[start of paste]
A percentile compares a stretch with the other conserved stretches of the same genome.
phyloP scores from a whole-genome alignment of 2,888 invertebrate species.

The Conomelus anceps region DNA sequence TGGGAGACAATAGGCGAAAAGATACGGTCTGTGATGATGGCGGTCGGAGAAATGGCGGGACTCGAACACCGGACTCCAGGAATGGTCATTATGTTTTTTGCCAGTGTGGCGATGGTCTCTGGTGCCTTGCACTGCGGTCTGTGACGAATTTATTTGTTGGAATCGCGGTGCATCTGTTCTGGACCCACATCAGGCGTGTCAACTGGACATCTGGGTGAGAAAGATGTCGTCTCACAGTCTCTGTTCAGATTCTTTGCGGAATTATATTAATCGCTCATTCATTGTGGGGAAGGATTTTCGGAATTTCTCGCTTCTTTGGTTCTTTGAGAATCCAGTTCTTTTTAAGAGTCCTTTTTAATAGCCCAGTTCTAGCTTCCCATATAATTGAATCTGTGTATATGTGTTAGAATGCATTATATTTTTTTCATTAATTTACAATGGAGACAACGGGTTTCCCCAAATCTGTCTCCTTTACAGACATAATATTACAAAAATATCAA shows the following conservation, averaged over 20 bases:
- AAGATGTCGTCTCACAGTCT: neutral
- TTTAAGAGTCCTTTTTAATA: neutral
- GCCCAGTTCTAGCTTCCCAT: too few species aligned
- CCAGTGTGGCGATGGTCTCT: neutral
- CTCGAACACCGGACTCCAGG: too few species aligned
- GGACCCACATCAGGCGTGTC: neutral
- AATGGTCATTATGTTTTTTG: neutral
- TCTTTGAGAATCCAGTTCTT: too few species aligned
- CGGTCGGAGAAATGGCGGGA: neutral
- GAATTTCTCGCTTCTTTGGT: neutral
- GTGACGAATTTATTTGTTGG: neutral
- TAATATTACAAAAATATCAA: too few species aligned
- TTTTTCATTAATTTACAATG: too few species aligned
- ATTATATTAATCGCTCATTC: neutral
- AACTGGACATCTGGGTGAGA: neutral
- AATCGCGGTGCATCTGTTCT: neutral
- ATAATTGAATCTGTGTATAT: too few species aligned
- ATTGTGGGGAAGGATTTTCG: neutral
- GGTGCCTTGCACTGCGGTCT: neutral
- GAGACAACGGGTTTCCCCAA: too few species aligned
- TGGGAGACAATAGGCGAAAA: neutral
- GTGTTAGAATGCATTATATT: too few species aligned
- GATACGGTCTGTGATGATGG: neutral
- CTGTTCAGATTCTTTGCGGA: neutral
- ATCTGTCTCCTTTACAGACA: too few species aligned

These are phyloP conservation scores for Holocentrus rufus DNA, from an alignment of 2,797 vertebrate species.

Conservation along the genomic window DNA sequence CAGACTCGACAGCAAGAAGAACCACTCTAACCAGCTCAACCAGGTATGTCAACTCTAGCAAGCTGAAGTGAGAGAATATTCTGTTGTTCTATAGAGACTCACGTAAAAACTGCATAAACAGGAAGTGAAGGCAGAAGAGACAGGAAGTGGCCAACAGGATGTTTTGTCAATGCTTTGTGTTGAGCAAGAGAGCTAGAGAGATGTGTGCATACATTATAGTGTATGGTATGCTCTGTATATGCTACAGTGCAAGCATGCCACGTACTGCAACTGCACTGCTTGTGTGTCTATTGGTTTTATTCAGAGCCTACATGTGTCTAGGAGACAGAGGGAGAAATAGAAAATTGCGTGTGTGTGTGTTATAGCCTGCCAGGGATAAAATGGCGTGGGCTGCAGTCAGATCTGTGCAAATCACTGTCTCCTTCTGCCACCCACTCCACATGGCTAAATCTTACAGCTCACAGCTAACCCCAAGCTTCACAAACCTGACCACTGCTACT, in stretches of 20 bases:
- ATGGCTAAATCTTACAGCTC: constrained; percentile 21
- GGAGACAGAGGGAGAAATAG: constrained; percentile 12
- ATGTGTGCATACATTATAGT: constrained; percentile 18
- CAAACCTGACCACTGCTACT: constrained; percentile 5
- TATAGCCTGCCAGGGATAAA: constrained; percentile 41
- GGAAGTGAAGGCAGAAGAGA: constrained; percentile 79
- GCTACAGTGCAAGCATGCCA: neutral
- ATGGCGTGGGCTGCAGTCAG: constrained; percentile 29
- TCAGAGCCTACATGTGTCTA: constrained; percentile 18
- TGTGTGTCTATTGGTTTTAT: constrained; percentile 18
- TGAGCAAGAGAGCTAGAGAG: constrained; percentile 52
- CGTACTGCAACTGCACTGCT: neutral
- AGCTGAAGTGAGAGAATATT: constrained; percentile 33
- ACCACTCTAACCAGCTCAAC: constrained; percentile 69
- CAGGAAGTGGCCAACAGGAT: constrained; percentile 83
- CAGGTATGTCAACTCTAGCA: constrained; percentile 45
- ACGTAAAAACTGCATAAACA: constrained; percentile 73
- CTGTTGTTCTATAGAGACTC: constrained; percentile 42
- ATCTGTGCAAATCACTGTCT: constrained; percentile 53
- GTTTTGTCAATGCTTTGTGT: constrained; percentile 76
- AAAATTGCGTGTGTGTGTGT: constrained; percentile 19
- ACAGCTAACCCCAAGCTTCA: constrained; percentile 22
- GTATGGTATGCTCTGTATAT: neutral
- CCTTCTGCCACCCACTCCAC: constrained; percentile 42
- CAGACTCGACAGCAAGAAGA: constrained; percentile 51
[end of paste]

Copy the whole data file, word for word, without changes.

A percentile compares a stretch with the other conserved stretches of the same genome.
phyloP scores from a whole-genome alignment of 2,888 invertebrate species.

The Conomelus anceps region DNA sequence TGGGAGACAATAGGCGAAAAGATACGGTCTGTGATGATGGCGGTCGGAGAAATGGCGGGACTCGAACACCGGACTCCAGGAATGGTCATTATGTTTTTTGCCAGTGTGGCGATGGTCTCTGGTGCCTTGCACTGCGGTCTGTGACGAATTTATTTGTTGGAATCGCGGTGCATCTGTTCTGGACCCACATCAGGCGTGTCAACTGGACATCTGGGTGAGAAAGATGTCGTCTCACAGTCTCTGTTCAGATTCTTTGCGGAATTATATTAATCGCTCATTCATTGTGGGGAAGGATTTTCGGAATTTCTCGCTTCTTTGGTTCTTTGAGAATCCAGTTCTTTTTAAGAGTCCTTTTTAATAGCCCAGTTCTAGCTTCCCATATAATTGAATCTGTGTATATGTGTTAGAATGCATTATATTTTTTTCATTAATTTACAATGGAGACAACGGGTTTCCCCAAATCTGTCTCCTTTACAGACATAATATTACAAAAATATCAA shows the following conservation, averaged over 20 bases:
- AAGATGTCGTCTCACAGTCT: neutral
- TTTAAGAGTCCTTTTTAATA: neutral
- GCCCAGTTCTAGCTTCCCAT: too few species aligned
- CCAGTGTGGCGATGGTCTCT: neutral
- CTCGAACACCGGACTCCAGG: too few species aligned
- GGACCCACATCAGGCGTGTC: neutral
- AATGGTCATTATGTTTTTTG: neutral
- TCTTTGAGAATCCAGTTCTT: too few species aligned
- CGGTCGGAGAAATGGCGGGA: neutral
- GAATTTCTCGCTTCTTTGGT: neutral
- GTGACGAATTTATTTGTTGG: neutral
- TAATATTACAAAAATATCAA: too few species aligned
- TTTTTCATTAATTTACAATG: too few species aligned
- ATTATATTAATCGCTCATTC: neutral
- AACTGGACATCTGGGTGAGA: neutral
- AATCGCGGTGCATCTGTTCT: neutral
- ATAATTGAATCTGTGTATAT: too few species aligned
- ATTGTGGGGAAGGATTTTCG: neutral
- GGTGCCTTGCACTGCGGTCT: neutral
- GAGACAACGGGTTTCCCCAA: too few species aligned
- TGGGAGACAATAGGCGAAAA: neutral
- GTGTTAGAATGCATTATATT: too few species aligned
- GATACGGTCTGTGATGATGG: neutral
- CTGTTCAGATTCTTTGCGGA: neutral
- ATCTGTCTCCTTTACAGACA: too few species aligned

These are phyloP conservation scores for Holocentrus rufus DNA, from an alignment of 2,797 vertebrate species.

Conservation along the genomic window DNA sequence CAGACTCGACAGCAAGAAGAACCACTCTAACCAGCTCAACCAGGTATGTCAACTCTAGCAAGCTGAAGTGAGAGAATATTCTGTTGTTCTATAGAGACTCACGTAAAAACTGCATAAACAGGAAGTGAAGGCAGAAGAGACAGGAAGTGGCCAACAGGATGTTTTGTCAATGCTTTGTGTTGAGCAAGAGAGCTAGAGAGATGTGTGCATACATTATAGTGTATGGTATGCTCTGTATATGCTACAGTGCAAGCATGCCACGTACTGCAACTGCACTGCTTGTGTGTCTATTGGTTTTATTCAGAGCCTACATGTGTCTAGGAGACAGAGGGAGAAATAGAAAATTGCGTGTGTGTGTGTTATAGCCTGCCAGGGATAAAATGGCGTGGGCTGCAGTCAGATCTGTGCAAATCACTGTCTCCTTCTGCCACCCACTCCACATGGCTAAATCTTACAGCTCACAGCTAACCCCAAGCTTCACAAACCTGACCACTGCTACT, in stretches of 20 bases:
- ATGGCTAAATCTTACAGCTC: constrained; percentile 21
- GGAGACAGAGGGAGAAATAG: constrained; percentile 12
- ATGTGTGCATACATTATAGT: constrained; percentile 18
- CAAACCTGACCACTGCTACT: constrained; percentile 5
- TATAGCCTGCCAGGGATAAA: constrained; percentile 41
- GGAAGTGAAGGCAGAAGAGA: constrained; percentile 79
- GCTACAGTGCAAGCATGCCA: neutral
- ATGGCGTGGGCTGCAGTCAG: constrained; percentile 29
- TCAGAGCCTACATGTGTCTA: constrained; percentile 18
- TGTGTGTCTATTGGTTTTAT: constrained; percentile 18
- TGAGCAAGAGAGCTAGAGAG: constrained; percentile 52
- CGTACTGCAACTGCACTGCT: neutral
- AGCTGAAGTGAGAGAATATT: constrained; percentile 33
- ACCACTCTAACCAGCTCAAC: constrained; percentile 69
- CAGGAAGTGGCCAACAGGAT: constrained; percentile 83
- CAGGTATGTCAACTCTAGCA: constrained; percentile 45
- ACGTAAAAACTGCATAAACA: constrained; percentile 73
- CTGTTGTTCTATAGAGACTC: constrained; percentile 42
- ATCTGTGCAAATCACTGTCT: constrained; percentile 53
- GTTTTGTCAATGCTTTGTGT: constrained; percentile 76
- AAAATTGCGTGTGTGTGTGT: constrained; percentile 19
- ACAGCTAACCCCAAGCTTCA: constrained; percentile 22
- GTATGGTATGCTCTGTATAT: neutral
- CCTTCTGCCACCCACTCCAC: constrained; percentile 42
- CAGACTCGACAGCAAGAAGA: constrained; percentile 51